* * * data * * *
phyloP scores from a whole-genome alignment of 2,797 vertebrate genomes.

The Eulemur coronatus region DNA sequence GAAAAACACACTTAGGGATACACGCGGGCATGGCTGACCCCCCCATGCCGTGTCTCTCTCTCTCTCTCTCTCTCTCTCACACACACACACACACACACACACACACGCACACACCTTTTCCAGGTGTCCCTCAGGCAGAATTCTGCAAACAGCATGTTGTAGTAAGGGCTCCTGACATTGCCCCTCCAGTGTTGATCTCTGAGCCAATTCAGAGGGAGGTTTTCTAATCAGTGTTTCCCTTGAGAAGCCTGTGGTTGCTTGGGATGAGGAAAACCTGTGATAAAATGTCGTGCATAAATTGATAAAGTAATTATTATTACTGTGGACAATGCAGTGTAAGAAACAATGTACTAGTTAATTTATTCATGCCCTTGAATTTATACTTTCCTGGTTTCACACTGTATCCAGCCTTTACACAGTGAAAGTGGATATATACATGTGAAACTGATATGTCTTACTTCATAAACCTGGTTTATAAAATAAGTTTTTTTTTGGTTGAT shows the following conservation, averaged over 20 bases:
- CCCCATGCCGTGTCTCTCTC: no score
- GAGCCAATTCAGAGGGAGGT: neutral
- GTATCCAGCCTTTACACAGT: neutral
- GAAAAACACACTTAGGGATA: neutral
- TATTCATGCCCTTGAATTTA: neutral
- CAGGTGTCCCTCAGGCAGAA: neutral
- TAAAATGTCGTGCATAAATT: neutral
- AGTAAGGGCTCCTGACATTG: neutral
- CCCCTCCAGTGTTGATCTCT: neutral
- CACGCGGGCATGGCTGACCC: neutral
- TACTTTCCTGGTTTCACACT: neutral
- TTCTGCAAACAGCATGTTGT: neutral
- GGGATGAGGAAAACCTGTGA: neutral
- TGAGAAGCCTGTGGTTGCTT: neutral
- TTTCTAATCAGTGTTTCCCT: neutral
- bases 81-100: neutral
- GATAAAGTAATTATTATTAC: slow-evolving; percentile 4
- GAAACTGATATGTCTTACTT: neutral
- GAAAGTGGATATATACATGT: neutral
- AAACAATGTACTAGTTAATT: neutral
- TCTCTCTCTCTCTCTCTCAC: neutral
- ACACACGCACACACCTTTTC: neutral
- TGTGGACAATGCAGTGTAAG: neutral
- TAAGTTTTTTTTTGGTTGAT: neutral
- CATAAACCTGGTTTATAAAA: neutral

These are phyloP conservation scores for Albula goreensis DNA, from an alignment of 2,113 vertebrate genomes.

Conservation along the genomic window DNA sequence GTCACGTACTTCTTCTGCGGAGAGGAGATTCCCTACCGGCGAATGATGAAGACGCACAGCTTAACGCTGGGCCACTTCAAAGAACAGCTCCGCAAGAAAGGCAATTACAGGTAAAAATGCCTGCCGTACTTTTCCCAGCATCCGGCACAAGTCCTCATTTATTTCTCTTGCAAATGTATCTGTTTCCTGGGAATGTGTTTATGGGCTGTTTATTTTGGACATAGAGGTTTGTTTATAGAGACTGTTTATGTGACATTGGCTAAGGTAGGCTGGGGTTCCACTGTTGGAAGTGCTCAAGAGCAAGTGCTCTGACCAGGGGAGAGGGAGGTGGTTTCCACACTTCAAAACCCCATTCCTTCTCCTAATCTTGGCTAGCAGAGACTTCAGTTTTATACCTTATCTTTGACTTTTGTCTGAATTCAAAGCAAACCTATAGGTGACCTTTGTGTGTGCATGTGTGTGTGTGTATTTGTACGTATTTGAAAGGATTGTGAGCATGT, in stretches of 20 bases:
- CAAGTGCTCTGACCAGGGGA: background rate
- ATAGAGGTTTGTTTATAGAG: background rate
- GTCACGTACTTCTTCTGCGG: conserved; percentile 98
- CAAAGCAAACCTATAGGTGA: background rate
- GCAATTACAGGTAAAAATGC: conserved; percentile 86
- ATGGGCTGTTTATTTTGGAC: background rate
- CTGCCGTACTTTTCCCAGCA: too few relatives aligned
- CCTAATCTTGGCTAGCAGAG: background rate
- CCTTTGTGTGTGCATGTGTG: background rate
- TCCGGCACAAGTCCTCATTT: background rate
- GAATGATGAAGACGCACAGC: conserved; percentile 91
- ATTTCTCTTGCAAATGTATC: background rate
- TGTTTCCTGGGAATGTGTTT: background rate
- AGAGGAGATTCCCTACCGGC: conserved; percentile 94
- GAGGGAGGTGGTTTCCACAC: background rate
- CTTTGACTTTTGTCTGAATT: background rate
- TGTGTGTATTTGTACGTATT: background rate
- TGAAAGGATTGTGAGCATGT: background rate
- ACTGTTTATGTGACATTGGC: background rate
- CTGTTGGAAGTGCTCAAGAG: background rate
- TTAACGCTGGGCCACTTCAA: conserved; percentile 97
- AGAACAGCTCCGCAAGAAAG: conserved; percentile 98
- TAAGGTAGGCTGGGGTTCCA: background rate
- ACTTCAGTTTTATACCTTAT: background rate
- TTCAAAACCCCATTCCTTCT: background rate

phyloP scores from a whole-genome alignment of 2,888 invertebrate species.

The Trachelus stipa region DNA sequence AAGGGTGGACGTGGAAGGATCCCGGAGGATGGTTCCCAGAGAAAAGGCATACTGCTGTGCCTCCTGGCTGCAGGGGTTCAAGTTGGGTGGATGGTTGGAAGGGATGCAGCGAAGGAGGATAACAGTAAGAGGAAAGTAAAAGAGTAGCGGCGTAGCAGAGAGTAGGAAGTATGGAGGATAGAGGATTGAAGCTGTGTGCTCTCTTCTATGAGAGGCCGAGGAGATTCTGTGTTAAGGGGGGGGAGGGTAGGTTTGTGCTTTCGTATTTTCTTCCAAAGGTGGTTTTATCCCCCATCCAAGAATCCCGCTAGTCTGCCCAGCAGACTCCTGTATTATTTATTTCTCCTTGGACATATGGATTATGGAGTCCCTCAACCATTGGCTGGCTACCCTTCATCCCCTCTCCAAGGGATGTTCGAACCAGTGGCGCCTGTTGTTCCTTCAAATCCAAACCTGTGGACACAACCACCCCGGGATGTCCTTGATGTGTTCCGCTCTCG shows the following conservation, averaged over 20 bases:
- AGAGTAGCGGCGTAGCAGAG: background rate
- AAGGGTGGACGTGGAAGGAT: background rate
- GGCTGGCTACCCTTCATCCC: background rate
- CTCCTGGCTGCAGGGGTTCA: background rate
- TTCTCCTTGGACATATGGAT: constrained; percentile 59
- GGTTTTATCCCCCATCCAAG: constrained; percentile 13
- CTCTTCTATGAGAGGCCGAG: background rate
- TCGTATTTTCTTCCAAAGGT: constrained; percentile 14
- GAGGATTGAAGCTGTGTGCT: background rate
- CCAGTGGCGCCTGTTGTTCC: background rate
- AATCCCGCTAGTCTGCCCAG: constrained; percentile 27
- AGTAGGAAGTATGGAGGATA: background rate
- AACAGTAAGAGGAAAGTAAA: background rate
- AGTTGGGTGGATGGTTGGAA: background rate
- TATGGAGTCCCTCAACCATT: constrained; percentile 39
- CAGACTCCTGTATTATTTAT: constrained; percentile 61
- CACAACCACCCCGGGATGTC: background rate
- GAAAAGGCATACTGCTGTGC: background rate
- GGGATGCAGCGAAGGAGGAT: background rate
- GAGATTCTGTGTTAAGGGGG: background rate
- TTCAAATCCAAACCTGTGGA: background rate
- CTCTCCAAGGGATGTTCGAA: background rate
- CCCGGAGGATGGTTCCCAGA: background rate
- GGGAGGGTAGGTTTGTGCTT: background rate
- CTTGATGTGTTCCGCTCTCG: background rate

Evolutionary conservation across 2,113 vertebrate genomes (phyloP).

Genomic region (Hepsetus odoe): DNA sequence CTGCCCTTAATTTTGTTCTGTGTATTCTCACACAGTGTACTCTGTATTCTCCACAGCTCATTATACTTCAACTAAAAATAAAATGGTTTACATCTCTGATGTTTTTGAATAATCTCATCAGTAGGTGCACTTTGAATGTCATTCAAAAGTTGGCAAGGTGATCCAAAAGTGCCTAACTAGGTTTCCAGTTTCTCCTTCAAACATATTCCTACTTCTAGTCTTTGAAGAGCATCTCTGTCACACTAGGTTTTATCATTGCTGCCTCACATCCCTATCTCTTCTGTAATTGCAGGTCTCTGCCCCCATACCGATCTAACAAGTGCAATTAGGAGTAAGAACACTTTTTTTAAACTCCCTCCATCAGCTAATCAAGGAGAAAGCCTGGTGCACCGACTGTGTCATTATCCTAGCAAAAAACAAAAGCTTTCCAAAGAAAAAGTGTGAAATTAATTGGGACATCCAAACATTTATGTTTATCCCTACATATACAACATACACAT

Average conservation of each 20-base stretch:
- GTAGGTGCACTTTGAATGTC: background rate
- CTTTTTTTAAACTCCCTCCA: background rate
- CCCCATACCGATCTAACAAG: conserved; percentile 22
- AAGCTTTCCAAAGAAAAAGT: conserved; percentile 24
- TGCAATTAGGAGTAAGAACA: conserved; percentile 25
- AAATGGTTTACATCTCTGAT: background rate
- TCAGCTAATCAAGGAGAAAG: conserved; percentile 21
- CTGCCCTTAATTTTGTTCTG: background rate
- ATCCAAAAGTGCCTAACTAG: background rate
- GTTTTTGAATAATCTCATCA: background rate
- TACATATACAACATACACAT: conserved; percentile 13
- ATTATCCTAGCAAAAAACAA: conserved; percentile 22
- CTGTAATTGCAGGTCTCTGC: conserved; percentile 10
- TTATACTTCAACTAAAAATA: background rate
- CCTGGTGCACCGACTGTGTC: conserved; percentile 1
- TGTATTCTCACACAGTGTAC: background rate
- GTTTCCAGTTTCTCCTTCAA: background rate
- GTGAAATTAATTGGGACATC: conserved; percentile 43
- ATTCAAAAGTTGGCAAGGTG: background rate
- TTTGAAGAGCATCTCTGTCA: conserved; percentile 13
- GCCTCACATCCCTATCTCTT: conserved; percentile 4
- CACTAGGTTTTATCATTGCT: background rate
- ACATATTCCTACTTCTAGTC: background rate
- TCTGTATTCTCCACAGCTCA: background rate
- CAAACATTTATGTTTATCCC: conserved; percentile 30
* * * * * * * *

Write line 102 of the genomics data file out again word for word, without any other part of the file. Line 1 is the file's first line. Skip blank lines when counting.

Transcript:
- GTGAAATTAATTGGGACATC: conserved; percentile 43